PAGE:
Does skateboard wheel size matter? When you are going to buy a new set of wheels, I suggest you choose the size of the skateboard wisely, as it will greatly determine how your skateboard will perform. Unfortunately, no size is perfect for every type of skateboard, so you have to sort out what you want from your skateboard wheels before making a decision.
For example, if you are inclined towards skating a bowl, then it is obvious that you need a different wheel diameter than if you want to do street skating. Similarly, for performing complex skate tricks, you need different sizes of wheels as compared to if you do downhill skateboarding. Proceed with the reading to learn in detail how to skateboard wheel size affects the performance and riding experience on a skateboard.
What Wheels Do I Need For My Skateboard?
The below-given table will give you a quick view of what wheels you need for your skateboard for your desired type of skateboarding:
|Skating Style||Ideal Wheel Hardness||Ideal Wheel Size|
|Beginner||92A To 99A||54 To 56mm|
|Cruising||78A To 87A||56 To 60mm|
|Bowl And Mini Ramp||97A To 99A||54 To 58mm|
|Street Skating||99A To 103A||50 To 54mm|
If you follow these recommendations, you will get the right size of skateboard wheel according to your requirements. I have curated by keeping in mind how these wheel size and hardness combinations will affect the acceleration, turn, and balance while riding to enable you to select the right wheels for your setup. Let’s learn the heart of the matter in detail:
Big Wheels Vs Small Wheels For Skateboarding
The trivial difference between big and small wheels for skateboarding is that big wheels tend to roll fast. With a larger set of wheels, you can ride faster on your skateboard than the one who is riding a board with small wheels like 50mm.
If we look at this from another perspective, smaller skateboard wheels are lighter, making them ideal for quick turns. So, they are better suited for performing ground tricks and technical stuff.
Larger wheels with 55 to 56mm diameter are heavier than their smaller counterparts. Therefore, they will give you a stable ride and are easier to accelerate while going at speeds.
I recommend you to go with big wheels if you want to ride bombing hills or bowls. By large wheels, I mean at least 55m in diameter. Usually, people suffer from wheel bites. To tackle this problem, you should get a ¼” raiser or ½” raiser.
For beginners, I suggest a wheel size between large and small, so they can get the taste of both worlds. If you are a beginner, then 54mm diameter is an ideal spot for your skateboard wheels as you can perform tricks and cruise over your board with them.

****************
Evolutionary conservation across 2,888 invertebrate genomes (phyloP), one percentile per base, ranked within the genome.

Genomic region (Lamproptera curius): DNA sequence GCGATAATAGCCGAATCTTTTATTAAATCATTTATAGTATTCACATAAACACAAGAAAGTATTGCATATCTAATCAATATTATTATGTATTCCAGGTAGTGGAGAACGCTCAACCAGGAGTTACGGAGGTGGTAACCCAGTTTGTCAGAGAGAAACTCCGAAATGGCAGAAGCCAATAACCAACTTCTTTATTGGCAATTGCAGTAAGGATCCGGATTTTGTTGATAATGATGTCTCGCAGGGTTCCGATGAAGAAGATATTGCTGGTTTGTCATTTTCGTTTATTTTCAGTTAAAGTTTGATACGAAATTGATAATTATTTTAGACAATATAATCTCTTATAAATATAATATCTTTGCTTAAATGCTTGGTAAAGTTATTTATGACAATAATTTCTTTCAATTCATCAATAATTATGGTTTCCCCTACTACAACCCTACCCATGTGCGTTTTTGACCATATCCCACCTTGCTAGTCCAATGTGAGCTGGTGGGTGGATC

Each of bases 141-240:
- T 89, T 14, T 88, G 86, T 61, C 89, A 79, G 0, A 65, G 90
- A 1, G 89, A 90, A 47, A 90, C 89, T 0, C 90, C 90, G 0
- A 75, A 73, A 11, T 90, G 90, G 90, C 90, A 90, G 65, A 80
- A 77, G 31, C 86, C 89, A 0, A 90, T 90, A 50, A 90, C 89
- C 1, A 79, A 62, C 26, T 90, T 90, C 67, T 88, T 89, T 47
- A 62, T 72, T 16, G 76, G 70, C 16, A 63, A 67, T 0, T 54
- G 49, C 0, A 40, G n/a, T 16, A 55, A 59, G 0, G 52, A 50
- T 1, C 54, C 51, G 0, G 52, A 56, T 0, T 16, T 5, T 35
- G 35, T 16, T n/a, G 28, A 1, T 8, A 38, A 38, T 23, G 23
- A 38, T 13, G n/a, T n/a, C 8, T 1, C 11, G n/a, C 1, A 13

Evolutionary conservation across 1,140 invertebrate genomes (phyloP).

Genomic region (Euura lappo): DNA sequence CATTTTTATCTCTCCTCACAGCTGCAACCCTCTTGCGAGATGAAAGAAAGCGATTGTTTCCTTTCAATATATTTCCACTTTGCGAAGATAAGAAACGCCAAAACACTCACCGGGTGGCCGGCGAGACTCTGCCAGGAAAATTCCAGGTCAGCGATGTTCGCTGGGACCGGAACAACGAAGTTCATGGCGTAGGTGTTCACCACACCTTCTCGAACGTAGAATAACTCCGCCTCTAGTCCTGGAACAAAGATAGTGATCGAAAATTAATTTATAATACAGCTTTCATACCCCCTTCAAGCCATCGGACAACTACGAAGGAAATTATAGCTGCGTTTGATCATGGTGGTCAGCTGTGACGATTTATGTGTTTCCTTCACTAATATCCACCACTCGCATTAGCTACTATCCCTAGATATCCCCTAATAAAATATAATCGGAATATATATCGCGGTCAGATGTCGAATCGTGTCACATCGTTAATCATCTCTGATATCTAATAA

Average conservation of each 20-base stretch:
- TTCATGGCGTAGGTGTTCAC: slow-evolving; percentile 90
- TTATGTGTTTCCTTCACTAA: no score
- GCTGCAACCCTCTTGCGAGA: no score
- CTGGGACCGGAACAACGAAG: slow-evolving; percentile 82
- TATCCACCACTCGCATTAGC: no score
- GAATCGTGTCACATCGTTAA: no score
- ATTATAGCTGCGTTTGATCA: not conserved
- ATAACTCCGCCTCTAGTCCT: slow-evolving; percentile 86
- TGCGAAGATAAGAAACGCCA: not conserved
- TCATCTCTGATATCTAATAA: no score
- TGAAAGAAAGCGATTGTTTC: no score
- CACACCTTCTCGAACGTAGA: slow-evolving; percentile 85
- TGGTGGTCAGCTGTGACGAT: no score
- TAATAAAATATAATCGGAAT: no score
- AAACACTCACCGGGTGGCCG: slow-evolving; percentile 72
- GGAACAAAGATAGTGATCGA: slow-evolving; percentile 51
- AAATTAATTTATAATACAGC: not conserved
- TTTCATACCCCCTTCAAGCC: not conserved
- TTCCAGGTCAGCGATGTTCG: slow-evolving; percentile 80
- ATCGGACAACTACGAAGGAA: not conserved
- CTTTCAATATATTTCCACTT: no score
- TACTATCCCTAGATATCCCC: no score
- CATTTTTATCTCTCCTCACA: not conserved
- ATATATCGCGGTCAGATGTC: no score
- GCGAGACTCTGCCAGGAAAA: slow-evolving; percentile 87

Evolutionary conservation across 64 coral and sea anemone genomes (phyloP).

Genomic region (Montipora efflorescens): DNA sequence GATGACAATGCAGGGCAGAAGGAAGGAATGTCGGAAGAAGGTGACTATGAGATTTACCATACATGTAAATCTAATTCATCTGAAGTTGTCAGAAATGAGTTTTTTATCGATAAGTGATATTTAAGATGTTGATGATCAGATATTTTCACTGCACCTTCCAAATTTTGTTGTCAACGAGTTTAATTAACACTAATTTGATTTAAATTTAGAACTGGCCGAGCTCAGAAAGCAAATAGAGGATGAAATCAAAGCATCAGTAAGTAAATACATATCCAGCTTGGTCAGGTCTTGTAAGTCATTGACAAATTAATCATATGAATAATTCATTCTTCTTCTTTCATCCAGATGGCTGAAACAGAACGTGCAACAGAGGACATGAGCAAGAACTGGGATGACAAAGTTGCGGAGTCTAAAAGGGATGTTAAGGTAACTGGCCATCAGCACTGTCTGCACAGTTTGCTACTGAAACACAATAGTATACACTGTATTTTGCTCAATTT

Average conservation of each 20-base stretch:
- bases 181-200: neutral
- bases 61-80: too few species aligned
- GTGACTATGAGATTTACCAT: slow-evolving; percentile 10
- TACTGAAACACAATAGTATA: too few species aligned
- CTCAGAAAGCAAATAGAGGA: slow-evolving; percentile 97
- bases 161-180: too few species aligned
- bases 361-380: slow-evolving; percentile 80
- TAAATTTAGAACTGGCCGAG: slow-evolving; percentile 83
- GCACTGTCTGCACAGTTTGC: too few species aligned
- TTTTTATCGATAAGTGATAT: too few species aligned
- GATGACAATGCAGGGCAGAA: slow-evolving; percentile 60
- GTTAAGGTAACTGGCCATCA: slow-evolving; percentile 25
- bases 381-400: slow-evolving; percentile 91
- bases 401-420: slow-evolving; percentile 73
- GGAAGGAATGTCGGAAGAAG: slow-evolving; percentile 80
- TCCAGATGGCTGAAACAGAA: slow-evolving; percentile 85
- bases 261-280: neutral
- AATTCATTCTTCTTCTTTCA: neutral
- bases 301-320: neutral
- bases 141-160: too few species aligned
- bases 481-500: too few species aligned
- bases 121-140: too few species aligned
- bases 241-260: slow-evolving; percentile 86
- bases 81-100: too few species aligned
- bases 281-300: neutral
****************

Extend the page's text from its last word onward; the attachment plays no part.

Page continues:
Does Wheel Hardness (Durometer Rating) Matter?
Wheel size is not the only factor affecting how you use your skateboard. Even if you get the ideal wheel size, you can not get what you expect out of new wheels because wheel hardness is another factor that can make or break the deal.
Fortunately, understanding the hardness of wheels (durometer) is pretty simple. The durometer rating scale ranges from 78A to 103A. As the rating goes up, the harness of the wheels increases. Simply put, a 103A skateboard wheel will be much harder than the one with a 78A durometer rating.
“A” on the scale is the indication of the rating level of the durometer. Some skateboard wheel brands prefer using the B-scale, which indicates a durometer rating, but its equivalency is 20 points less than the A-scale. For example, 95A is equal to 75B if the durometer rating on wheels is on B-scale.
A softer wheel makes it comfortable if you ride your skateboard off the road, but they are tough to perform power slides. Similarly, hard wheels do not provide a calm ride on rough roads as they vibrate there. On a smooth track, they are easy to ride with a flow, so they are better suited for carrying out certain tricks.
How Is Skateboard Wheel Size Measured?
The size of skateboard wheels is always measured in millimeters (mm). Their diameter is calculated by measuring them from edge to edge. Other than the diameter, the skateboard wheels have different contact patch widths. These are also measured in millimeters (mm).
To keep it simple, I can say that a contact patch is the surface area of the skateboard wheels that actually comes in contact with the roads. Mostly hard wheels that are made for tricks have narrow contact width. On the other hand, wider wheels have wider contact patch width, making them great for Cruising.
So, it is clear that skateboard wheels have either narrow or wider contact patch width. But the question arises: how does the difference in contact patch width impact the skateboarding performance? For this, we need to understand their difference in detail.
Narrow Vs Wider Contact Patch